Game Over: Karen Handel Beats Jon Ossoff In Georgia Special Election

Posted: Jun 20, 2017 10:21 PM

Republicans can breathe a sigh of relief in Georgia's sixth confessional district. The Ossoff insurgency is over. It’s finished. Republican Karen Handel has defeated Democrat Jon Ossoff 52/48 in the most expensive congressional race in history. Early results were pretty good for Handel, with many observers bracing for a deluge of mailed absentee ballots that could erase Ossoff's five-point deficit that later developed. A little over 27,000 absentee mail ballots were submitted, with David Wasserman of Cook Political Report noting that Ossoff needed to win at least 80 percent of those. When Dekalb County came in with him only winning 73 percent of those mailed ballots—Nate Cohn of The New York Times had him at 71 percent—it was pretty clear that Ossoff would not be able to win.

Ace of Spades Decision Desk called it for Handel, followed by CNN, and then the Associated Press made it official. As the polls closed, Wasserman added the high turnout could help Handel and it did. Then again, he also tossed in some history, where Democrats held PA-12 after the death of Rep. John Murtha in 2010, only to be obliterated in the midterms. It will be interesting to see if Ossoff did get 15 percent of GOP voters, while tallying how many voters who sat out the April 18 election only to show up and vote tonight. On paper, they number in the tens of thousands. Those voters reportedly trended conservative on the issues. Overall, it was a depressing night for Democrats. They lost this race and the special election in SC-05, which was held to fill the vacancy left by Rep. Rick Mulvaney, who is now The Director Of The Office of Budget and Management. The Left got an upper cut in South Carolina, followed by a haymaker in Georgia. Still, we have a long way to go until the 2018 midterms, but it seems the GOP base in GA-06 came home, despite not being the most enthusiastic Trump supporters. It was a good night for the GOP.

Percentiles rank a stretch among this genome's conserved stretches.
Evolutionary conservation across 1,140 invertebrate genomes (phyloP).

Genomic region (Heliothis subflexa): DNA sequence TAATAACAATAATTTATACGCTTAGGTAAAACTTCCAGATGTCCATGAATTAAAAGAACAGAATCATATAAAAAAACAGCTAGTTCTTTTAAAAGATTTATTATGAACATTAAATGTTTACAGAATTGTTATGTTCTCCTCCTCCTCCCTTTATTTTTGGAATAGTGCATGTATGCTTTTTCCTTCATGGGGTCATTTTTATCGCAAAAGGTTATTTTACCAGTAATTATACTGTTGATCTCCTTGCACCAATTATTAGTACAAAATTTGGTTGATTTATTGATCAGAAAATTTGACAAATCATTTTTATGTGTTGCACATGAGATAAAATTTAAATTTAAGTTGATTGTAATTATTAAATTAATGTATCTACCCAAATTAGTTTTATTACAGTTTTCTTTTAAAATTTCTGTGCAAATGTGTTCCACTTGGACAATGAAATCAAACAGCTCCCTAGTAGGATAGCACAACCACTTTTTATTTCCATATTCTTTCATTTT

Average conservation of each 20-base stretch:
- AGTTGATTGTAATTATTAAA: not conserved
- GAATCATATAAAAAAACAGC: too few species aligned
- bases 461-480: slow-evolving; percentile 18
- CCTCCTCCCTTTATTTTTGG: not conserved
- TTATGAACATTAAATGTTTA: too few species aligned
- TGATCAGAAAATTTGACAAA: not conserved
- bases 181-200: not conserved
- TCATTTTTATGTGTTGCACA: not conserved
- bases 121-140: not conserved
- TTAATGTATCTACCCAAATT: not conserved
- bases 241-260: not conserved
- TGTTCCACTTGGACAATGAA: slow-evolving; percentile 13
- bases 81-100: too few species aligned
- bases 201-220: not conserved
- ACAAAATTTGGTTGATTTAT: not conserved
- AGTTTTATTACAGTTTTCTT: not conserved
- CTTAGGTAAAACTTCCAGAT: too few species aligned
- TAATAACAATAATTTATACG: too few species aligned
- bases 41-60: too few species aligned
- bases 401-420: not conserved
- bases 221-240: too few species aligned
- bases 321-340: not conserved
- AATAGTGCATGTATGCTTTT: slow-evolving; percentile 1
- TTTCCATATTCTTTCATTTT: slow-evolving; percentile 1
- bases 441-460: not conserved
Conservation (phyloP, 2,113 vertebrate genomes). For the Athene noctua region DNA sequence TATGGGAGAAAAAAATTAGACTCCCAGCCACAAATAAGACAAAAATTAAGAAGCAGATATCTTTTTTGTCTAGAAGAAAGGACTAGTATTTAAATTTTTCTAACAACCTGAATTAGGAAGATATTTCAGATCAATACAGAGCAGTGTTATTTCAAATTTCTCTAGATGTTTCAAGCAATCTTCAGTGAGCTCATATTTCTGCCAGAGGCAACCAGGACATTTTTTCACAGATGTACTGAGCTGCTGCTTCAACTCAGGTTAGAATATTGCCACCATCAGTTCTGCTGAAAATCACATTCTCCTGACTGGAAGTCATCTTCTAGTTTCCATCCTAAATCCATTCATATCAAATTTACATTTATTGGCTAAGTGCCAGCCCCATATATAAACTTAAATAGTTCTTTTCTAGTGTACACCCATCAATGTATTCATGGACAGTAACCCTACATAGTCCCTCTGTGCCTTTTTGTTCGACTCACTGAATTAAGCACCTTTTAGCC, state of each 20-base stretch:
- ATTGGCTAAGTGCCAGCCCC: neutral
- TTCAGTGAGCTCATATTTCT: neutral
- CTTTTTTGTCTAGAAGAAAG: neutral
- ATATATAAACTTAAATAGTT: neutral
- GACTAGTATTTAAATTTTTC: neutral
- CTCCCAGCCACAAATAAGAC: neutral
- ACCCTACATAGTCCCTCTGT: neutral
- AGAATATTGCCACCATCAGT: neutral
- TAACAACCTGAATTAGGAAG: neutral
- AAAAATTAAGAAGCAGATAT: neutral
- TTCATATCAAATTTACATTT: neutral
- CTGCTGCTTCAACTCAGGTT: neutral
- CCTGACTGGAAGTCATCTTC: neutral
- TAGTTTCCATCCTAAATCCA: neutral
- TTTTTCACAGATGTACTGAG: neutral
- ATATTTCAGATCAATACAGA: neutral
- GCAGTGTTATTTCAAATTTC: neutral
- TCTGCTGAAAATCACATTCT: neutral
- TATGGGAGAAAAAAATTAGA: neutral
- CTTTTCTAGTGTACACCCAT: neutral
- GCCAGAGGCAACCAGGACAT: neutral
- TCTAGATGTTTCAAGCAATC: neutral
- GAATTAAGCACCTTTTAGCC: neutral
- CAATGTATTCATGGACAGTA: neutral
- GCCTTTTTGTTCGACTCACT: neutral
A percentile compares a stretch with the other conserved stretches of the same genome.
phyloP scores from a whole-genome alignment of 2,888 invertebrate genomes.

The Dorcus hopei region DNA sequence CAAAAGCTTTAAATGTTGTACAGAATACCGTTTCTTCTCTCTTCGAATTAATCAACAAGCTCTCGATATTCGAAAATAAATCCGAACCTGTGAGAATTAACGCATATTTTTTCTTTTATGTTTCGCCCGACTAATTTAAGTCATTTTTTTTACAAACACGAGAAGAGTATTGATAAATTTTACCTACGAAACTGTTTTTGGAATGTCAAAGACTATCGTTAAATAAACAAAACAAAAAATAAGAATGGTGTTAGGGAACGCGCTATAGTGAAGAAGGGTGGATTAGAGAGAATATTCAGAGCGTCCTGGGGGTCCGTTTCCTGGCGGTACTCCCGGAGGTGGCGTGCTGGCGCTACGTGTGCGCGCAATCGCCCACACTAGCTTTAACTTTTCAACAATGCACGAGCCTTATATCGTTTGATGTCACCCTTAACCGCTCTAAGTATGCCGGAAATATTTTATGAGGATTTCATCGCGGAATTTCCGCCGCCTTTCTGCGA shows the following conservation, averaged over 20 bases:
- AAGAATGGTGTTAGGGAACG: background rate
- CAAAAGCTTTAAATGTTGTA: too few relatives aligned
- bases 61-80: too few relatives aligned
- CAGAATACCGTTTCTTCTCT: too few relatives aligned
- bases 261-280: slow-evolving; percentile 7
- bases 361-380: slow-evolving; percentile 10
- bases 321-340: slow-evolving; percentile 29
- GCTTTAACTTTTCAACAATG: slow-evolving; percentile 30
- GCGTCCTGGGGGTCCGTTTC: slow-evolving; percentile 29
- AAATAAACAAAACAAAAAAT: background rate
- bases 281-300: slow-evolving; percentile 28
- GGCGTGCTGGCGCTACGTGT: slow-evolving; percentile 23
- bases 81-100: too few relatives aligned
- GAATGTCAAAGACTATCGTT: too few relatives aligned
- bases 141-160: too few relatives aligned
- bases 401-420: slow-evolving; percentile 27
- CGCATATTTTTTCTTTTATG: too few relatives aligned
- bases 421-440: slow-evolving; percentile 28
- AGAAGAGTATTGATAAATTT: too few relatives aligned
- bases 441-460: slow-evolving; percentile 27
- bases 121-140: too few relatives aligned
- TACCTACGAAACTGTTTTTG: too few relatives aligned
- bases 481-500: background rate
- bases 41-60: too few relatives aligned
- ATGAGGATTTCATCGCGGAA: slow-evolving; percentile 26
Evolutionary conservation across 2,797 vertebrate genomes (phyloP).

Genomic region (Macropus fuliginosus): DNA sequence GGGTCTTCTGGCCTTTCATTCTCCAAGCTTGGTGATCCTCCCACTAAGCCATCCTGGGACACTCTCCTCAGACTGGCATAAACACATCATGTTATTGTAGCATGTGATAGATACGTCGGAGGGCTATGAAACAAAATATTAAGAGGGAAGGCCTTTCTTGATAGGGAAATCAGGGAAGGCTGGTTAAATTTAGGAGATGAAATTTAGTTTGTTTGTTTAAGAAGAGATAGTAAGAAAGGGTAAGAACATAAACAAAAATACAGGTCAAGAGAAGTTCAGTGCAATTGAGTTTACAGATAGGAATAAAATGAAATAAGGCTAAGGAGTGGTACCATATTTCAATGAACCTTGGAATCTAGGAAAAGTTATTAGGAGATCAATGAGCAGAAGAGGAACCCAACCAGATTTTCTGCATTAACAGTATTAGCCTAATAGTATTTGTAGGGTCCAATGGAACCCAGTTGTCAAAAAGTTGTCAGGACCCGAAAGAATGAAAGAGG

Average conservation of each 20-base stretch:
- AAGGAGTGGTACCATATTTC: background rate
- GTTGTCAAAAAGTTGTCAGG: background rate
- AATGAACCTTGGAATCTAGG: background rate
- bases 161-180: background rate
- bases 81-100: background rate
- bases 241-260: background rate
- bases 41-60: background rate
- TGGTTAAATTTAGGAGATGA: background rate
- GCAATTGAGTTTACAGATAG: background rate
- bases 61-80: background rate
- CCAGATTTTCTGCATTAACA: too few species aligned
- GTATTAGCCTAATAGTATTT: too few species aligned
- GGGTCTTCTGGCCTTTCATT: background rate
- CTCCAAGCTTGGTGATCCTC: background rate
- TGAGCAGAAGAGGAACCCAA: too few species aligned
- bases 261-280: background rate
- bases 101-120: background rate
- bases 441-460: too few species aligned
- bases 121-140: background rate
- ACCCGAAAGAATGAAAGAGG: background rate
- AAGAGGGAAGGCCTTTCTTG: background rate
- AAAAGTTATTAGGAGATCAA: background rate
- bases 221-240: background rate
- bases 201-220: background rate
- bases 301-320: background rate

What’s the practical effect of the historic turnout in Georgia? At first, Democrats might be tempted to believe it’s a great sign for Ossoff, because activists flooded his campaign with cash. But, ironically, high turnout could be helping Handel. That’s because low-turnout elections tend to benefit the more fired-up party, and that’s the Democrats.

 In April’s Kansas special election, Democrat James Thompson came within 7 points of a shocking upset in a district that President Trump won by 27 points, in part because the race got so little attention and so many Republicans didn’t vote. Voters cast a measly 121,000 votes there, compared with 276,000 last fall.

 But I’d estimate that about three-quarters of the 331,000 voters who went to the polls last November are likely to cast ballots in today’s special election. If Handel pulls this out, a big reason will be that fewer Republicans skipped the race. The downside for Republicans is that turnout won’t be that high everywhere in November 2018, and the enthusiasm gap could be wider.